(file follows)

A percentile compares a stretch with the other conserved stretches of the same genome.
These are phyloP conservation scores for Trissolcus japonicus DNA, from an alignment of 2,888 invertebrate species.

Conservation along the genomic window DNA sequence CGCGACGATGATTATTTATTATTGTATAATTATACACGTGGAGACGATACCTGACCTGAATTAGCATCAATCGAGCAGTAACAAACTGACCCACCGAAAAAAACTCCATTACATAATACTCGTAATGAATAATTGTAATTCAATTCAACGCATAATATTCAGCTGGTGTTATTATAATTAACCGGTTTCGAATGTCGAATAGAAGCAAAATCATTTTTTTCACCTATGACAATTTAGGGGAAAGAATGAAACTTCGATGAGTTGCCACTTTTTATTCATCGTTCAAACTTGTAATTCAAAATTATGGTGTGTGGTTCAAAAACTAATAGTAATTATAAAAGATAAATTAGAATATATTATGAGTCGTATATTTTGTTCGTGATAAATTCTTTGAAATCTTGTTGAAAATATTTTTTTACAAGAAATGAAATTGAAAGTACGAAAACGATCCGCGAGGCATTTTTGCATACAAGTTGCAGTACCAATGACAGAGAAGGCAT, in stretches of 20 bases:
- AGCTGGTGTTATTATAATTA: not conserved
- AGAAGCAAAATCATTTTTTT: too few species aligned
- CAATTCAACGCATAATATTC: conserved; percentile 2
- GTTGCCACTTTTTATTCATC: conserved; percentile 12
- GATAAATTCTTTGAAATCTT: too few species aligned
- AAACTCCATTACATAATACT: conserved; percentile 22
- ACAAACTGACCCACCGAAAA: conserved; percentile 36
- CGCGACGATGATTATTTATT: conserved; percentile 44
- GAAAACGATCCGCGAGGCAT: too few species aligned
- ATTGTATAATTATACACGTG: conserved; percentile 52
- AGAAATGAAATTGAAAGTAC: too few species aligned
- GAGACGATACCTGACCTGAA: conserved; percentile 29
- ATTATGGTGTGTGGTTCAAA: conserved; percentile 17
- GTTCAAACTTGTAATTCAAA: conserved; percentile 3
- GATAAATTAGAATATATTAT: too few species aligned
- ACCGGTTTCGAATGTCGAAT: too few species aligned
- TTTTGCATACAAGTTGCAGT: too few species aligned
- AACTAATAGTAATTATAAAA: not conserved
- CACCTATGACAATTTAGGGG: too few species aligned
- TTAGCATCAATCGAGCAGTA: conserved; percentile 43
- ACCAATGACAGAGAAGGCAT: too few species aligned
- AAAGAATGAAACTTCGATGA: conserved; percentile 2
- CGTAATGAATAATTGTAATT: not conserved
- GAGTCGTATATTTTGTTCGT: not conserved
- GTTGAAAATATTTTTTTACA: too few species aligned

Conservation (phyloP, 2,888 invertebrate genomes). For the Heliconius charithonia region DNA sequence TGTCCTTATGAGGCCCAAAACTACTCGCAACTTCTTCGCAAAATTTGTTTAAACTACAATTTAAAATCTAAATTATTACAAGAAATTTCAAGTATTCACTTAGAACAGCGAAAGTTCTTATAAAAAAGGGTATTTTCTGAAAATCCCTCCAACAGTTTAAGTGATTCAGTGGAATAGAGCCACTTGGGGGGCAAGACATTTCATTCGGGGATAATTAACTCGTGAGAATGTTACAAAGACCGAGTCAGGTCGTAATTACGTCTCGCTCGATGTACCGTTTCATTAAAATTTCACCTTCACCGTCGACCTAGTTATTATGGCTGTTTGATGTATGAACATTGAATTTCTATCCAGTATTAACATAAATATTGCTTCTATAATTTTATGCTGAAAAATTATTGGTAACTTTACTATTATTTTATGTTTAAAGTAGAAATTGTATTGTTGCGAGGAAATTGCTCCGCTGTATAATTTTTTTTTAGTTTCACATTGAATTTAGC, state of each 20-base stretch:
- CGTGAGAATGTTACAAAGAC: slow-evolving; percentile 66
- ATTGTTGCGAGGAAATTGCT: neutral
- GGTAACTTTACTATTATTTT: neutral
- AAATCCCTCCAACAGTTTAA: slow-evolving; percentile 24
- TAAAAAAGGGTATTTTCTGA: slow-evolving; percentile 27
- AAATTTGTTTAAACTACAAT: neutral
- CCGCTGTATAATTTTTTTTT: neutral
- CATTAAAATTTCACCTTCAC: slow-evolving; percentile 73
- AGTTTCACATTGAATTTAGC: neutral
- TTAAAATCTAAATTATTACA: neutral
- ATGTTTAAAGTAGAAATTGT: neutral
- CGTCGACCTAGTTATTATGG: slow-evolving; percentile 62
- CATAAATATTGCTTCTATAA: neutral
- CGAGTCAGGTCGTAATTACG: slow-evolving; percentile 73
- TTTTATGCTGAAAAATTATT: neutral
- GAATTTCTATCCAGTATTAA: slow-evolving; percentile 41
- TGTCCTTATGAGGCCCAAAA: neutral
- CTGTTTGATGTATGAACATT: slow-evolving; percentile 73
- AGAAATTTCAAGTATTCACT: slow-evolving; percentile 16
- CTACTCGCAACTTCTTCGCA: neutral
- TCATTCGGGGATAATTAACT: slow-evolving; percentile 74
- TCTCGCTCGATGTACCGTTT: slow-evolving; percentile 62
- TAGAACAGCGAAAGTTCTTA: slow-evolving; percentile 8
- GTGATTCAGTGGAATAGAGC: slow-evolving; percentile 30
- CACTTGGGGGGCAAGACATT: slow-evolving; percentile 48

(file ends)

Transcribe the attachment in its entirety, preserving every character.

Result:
A percentile compares a stretch with the other conserved stretches of the same genome.
These are phyloP conservation scores for Trissolcus japonicus DNA, from an alignment of 2,888 invertebrate species.

Conservation along the genomic window DNA sequence CGCGACGATGATTATTTATTATTGTATAATTATACACGTGGAGACGATACCTGACCTGAATTAGCATCAATCGAGCAGTAACAAACTGACCCACCGAAAAAAACTCCATTACATAATACTCGTAATGAATAATTGTAATTCAATTCAACGCATAATATTCAGCTGGTGTTATTATAATTAACCGGTTTCGAATGTCGAATAGAAGCAAAATCATTTTTTTCACCTATGACAATTTAGGGGAAAGAATGAAACTTCGATGAGTTGCCACTTTTTATTCATCGTTCAAACTTGTAATTCAAAATTATGGTGTGTGGTTCAAAAACTAATAGTAATTATAAAAGATAAATTAGAATATATTATGAGTCGTATATTTTGTTCGTGATAAATTCTTTGAAATCTTGTTGAAAATATTTTTTTACAAGAAATGAAATTGAAAGTACGAAAACGATCCGCGAGGCATTTTTGCATACAAGTTGCAGTACCAATGACAGAGAAGGCAT, in stretches of 20 bases:
- AGCTGGTGTTATTATAATTA: not conserved
- AGAAGCAAAATCATTTTTTT: too few species aligned
- CAATTCAACGCATAATATTC: conserved; percentile 2
- GTTGCCACTTTTTATTCATC: conserved; percentile 12
- GATAAATTCTTTGAAATCTT: too few species aligned
- AAACTCCATTACATAATACT: conserved; percentile 22
- ACAAACTGACCCACCGAAAA: conserved; percentile 36
- CGCGACGATGATTATTTATT: conserved; percentile 44
- GAAAACGATCCGCGAGGCAT: too few species aligned
- ATTGTATAATTATACACGTG: conserved; percentile 52
- AGAAATGAAATTGAAAGTAC: too few species aligned
- GAGACGATACCTGACCTGAA: conserved; percentile 29
- ATTATGGTGTGTGGTTCAAA: conserved; percentile 17
- GTTCAAACTTGTAATTCAAA: conserved; percentile 3
- GATAAATTAGAATATATTAT: too few species aligned
- ACCGGTTTCGAATGTCGAAT: too few species aligned
- TTTTGCATACAAGTTGCAGT: too few species aligned
- AACTAATAGTAATTATAAAA: not conserved
- CACCTATGACAATTTAGGGG: too few species aligned
- TTAGCATCAATCGAGCAGTA: conserved; percentile 43
- ACCAATGACAGAGAAGGCAT: too few species aligned
- AAAGAATGAAACTTCGATGA: conserved; percentile 2
- CGTAATGAATAATTGTAATT: not conserved
- GAGTCGTATATTTTGTTCGT: not conserved
- GTTGAAAATATTTTTTTACA: too few species aligned

Conservation (phyloP, 2,888 invertebrate genomes). For the Heliconius charithonia region DNA sequence TGTCCTTATGAGGCCCAAAACTACTCGCAACTTCTTCGCAAAATTTGTTTAAACTACAATTTAAAATCTAAATTATTACAAGAAATTTCAAGTATTCACTTAGAACAGCGAAAGTTCTTATAAAAAAGGGTATTTTCTGAAAATCCCTCCAACAGTTTAAGTGATTCAGTGGAATAGAGCCACTTGGGGGGCAAGACATTTCATTCGGGGATAATTAACTCGTGAGAATGTTACAAAGACCGAGTCAGGTCGTAATTACGTCTCGCTCGATGTACCGTTTCATTAAAATTTCACCTTCACCGTCGACCTAGTTATTATGGCTGTTTGATGTATGAACATTGAATTTCTATCCAGTATTAACATAAATATTGCTTCTATAATTTTATGCTGAAAAATTATTGGTAACTTTACTATTATTTTATGTTTAAAGTAGAAATTGTATTGTTGCGAGGAAATTGCTCCGCTGTATAATTTTTTTTTAGTTTCACATTGAATTTAGC, state of each 20-base stretch:
- CGTGAGAATGTTACAAAGAC: slow-evolving; percentile 66
- ATTGTTGCGAGGAAATTGCT: neutral
- GGTAACTTTACTATTATTTT: neutral
- AAATCCCTCCAACAGTTTAA: slow-evolving; percentile 24
- TAAAAAAGGGTATTTTCTGA: slow-evolving; percentile 27
- AAATTTGTTTAAACTACAAT: neutral
- CCGCTGTATAATTTTTTTTT: neutral
- CATTAAAATTTCACCTTCAC: slow-evolving; percentile 73
- AGTTTCACATTGAATTTAGC: neutral
- TTAAAATCTAAATTATTACA: neutral
- ATGTTTAAAGTAGAAATTGT: neutral
- CGTCGACCTAGTTATTATGG: slow-evolving; percentile 62
- CATAAATATTGCTTCTATAA: neutral
- CGAGTCAGGTCGTAATTACG: slow-evolving; percentile 73
- TTTTATGCTGAAAAATTATT: neutral
- GAATTTCTATCCAGTATTAA: slow-evolving; percentile 41
- TGTCCTTATGAGGCCCAAAA: neutral
- CTGTTTGATGTATGAACATT: slow-evolving; percentile 73
- AGAAATTTCAAGTATTCACT: slow-evolving; percentile 16
- CTACTCGCAACTTCTTCGCA: neutral
- TCATTCGGGGATAATTAACT: slow-evolving; percentile 74
- TCTCGCTCGATGTACCGTTT: slow-evolving; percentile 62
- TAGAACAGCGAAAGTTCTTA: slow-evolving; percentile 8
- GTGATTCAGTGGAATAGAGC: slow-evolving; percentile 30
- CACTTGGGGGGCAAGACATT: slow-evolving; percentile 48